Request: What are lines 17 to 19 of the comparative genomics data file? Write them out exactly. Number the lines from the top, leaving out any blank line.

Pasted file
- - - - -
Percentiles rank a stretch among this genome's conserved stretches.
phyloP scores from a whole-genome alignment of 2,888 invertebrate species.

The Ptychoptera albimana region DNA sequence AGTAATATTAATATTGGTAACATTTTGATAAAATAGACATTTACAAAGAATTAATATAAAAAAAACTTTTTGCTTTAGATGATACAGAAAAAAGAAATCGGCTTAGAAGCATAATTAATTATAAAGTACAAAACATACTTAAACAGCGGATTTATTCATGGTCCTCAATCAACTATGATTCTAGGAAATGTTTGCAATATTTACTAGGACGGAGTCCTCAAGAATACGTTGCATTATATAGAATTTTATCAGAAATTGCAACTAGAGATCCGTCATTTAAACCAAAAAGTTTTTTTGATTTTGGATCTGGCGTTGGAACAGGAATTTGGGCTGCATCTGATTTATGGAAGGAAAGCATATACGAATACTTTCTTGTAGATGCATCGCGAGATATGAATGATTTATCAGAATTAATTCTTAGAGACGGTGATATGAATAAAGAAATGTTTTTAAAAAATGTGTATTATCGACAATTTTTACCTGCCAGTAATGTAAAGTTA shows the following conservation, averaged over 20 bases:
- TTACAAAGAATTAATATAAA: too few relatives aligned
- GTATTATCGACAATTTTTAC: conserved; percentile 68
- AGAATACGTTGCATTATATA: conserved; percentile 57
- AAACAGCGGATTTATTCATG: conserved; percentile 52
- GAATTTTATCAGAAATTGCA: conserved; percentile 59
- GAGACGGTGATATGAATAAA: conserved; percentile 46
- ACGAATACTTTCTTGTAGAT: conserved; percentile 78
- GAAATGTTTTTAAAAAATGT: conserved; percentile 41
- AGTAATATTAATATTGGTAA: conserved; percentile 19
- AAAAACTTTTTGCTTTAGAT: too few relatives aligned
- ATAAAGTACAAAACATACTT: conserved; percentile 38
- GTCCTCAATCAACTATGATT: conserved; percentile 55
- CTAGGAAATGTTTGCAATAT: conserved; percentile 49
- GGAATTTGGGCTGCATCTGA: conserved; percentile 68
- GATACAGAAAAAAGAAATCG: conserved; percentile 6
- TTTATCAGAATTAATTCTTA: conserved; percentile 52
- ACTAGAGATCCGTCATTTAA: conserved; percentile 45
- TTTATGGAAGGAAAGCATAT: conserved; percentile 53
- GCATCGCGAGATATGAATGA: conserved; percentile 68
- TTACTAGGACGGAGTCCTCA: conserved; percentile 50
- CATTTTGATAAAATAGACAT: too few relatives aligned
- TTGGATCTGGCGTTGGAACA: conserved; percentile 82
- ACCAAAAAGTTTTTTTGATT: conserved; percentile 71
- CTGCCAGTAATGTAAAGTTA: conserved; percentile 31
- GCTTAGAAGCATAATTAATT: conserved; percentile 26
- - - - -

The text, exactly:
- GGAATTTGGGCTGCATCTGA: conserved; percentile 68
- GATACAGAAAAAAGAAATCG: conserved; percentile 6
- TTTATCAGAATTAATTCTTA: conserved; percentile 52